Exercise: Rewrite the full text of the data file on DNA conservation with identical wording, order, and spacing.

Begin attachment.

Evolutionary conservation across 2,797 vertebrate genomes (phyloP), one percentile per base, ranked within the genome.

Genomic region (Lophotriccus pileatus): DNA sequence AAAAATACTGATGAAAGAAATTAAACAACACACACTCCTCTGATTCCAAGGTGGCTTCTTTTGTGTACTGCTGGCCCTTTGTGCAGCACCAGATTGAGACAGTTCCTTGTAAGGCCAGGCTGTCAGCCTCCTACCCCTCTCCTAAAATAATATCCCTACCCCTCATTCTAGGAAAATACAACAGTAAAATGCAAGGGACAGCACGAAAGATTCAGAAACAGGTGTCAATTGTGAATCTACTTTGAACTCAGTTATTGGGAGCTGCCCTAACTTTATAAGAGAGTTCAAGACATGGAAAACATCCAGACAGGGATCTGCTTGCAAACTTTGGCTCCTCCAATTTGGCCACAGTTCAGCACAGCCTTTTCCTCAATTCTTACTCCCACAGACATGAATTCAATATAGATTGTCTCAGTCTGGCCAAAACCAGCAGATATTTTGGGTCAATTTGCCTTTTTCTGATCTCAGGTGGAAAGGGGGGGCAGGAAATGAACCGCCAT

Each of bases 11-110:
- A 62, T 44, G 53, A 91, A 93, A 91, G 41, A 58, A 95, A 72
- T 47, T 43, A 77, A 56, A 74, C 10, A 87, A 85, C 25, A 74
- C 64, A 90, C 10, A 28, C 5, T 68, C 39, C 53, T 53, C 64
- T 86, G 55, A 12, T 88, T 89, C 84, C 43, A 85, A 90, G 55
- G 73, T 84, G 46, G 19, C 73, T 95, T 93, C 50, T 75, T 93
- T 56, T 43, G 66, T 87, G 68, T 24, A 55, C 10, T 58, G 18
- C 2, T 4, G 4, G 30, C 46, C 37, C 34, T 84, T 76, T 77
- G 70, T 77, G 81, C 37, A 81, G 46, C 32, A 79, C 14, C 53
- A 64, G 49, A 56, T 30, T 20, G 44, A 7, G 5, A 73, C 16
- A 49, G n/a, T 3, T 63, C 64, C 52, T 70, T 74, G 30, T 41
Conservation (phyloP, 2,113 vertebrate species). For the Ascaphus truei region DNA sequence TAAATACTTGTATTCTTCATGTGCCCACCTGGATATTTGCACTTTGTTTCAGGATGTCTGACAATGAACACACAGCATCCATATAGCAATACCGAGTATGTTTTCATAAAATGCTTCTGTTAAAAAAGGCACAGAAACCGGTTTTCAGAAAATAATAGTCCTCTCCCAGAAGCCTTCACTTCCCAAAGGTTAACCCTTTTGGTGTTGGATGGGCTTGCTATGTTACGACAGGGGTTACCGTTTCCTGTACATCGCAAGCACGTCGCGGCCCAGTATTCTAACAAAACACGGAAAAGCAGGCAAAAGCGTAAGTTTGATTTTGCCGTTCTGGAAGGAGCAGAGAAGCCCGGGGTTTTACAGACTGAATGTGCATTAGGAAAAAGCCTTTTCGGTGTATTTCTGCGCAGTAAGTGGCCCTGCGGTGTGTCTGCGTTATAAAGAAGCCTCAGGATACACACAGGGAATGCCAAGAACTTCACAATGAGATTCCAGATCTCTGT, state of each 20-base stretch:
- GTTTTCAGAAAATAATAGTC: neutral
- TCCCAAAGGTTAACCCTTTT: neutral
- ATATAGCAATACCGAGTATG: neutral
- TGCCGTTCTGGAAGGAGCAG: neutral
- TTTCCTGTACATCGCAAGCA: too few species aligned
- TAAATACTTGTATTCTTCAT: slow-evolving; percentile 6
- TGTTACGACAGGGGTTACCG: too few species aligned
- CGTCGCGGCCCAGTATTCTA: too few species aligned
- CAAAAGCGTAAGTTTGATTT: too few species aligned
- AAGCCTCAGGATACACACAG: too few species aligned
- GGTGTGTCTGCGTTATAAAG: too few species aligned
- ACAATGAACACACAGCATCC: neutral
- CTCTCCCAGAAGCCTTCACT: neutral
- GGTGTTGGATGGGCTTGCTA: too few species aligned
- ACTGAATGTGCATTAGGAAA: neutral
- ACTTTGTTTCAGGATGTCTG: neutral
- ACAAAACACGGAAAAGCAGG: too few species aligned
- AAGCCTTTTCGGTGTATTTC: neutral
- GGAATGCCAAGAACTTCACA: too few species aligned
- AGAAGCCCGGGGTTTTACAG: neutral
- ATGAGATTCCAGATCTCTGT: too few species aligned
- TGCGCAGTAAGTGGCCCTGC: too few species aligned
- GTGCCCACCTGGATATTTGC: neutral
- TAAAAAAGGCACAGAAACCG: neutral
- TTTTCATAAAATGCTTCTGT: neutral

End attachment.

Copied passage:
Evolutionary conservation across 2,797 vertebrate genomes (phyloP), one percentile per base, ranked within the genome.

Genomic region (Lophotriccus pileatus): DNA sequence AAAAATACTGATGAAAGAAATTAAACAACACACACTCCTCTGATTCCAAGGTGGCTTCTTTTGTGTACTGCTGGCCCTTTGTGCAGCACCAGATTGAGACAGTTCCTTGTAAGGCCAGGCTGTCAGCCTCCTACCCCTCTCCTAAAATAATATCCCTACCCCTCATTCTAGGAAAATACAACAGTAAAATGCAAGGGACAGCACGAAAGATTCAGAAACAGGTGTCAATTGTGAATCTACTTTGAACTCAGTTATTGGGAGCTGCCCTAACTTTATAAGAGAGTTCAAGACATGGAAAACATCCAGACAGGGATCTGCTTGCAAACTTTGGCTCCTCCAATTTGGCCACAGTTCAGCACAGCCTTTTCCTCAATTCTTACTCCCACAGACATGAATTCAATATAGATTGTCTCAGTCTGGCCAAAACCAGCAGATATTTTGGGTCAATTTGCCTTTTTCTGATCTCAGGTGGAAAGGGGGGGCAGGAAATGAACCGCCAT

Each of bases 11-110:
- A 62, T 44, G 53, A 91, A 93, A 91, G 41, A 58, A 95, A 72
- T 47, T 43, A 77, A 56, A 74, C 10, A 87, A 85, C 25, A 74
- C 64, A 90, C 10, A 28, C 5, T 68, C 39, C 53, T 53, C 64
- T 86, G 55, A 12, T 88, T 89, C 84, C 43, A 85, A 90, G 55
- G 73, T 84, G 46, G 19, C 73, T 95, T 93, C 50, T 75, T 93
- T 56, T 43, G 66, T 87, G 68, T 24, A 55, C 10, T 58, G 18
- C 2, T 4, G 4, G 30, C 46, C 37, C 34, T 84, T 76, T 77
- G 70, T 77, G 81, C 37, A 81, G 46, C 32, A 79, C 14, C 53
- A 64, G 49, A 56, T 30, T 20, G 44, A 7, G 5, A 73, C 16
- A 49, G n/a, T 3, T 63, C 64, C 52, T 70, T 74, G 30, T 41
Conservation (phyloP, 2,113 vertebrate species). For the Ascaphus truei region DNA sequence TAAATACTTGTATTCTTCATGTGCCCACCTGGATATTTGCACTTTGTTTCAGGATGTCTGACAATGAACACACAGCATCCATATAGCAATACCGAGTATGTTTTCATAAAATGCTTCTGTTAAAAAAGGCACAGAAACCGGTTTTCAGAAAATAATAGTCCTCTCCCAGAAGCCTTCACTTCCCAAAGGTTAACCCTTTTGGTGTTGGATGGGCTTGCTATGTTACGACAGGGGTTACCGTTTCCTGTACATCGCAAGCACGTCGCGGCCCAGTATTCTAACAAAACACGGAAAAGCAGGCAAAAGCGTAAGTTTGATTTTGCCGTTCTGGAAGGAGCAGAGAAGCCCGGGGTTTTACAGACTGAATGTGCATTAGGAAAAAGCCTTTTCGGTGTATTTCTGCGCAGTAAGTGGCCCTGCGGTGTGTCTGCGTTATAAAGAAGCCTCAGGATACACACAGGGAATGCCAAGAACTTCACAATGAGATTCCAGATCTCTGT, state of each 20-base stretch:
- GTTTTCAGAAAATAATAGTC: neutral
- TCCCAAAGGTTAACCCTTTT: neutral
- ATATAGCAATACCGAGTATG: neutral
- TGCCGTTCTGGAAGGAGCAG: neutral
- TTTCCTGTACATCGCAAGCA: too few species aligned
- TAAATACTTGTATTCTTCAT: slow-evolving; percentile 6
- TGTTACGACAGGGGTTACCG: too few species aligned
- CGTCGCGGCCCAGTATTCTA: too few species aligned
- CAAAAGCGTAAGTTTGATTT: too few species aligned
- AAGCCTCAGGATACACACAG: too few species aligned
- GGTGTGTCTGCGTTATAAAG: too few species aligned
- ACAATGAACACACAGCATCC: neutral
- CTCTCCCAGAAGCCTTCACT: neutral
- GGTGTTGGATGGGCTTGCTA: too few species aligned
- ACTGAATGTGCATTAGGAAA: neutral
- ACTTTGTTTCAGGATGTCTG: neutral
- ACAAAACACGGAAAAGCAGG: too few species aligned
- AAGCCTTTTCGGTGTATTTC: neutral
- GGAATGCCAAGAACTTCACA: too few species aligned
- AGAAGCCCGGGGTTTTACAG: neutral
- ATGAGATTCCAGATCTCTGT: too few species aligned
- TGCGCAGTAAGTGGCCCTGC: too few species aligned
- GTGCCCACCTGGATATTTGC: neutral
- TAAAAAAGGCACAGAAACCG: neutral
- TTTTCATAAAATGCTTCTGT: neutral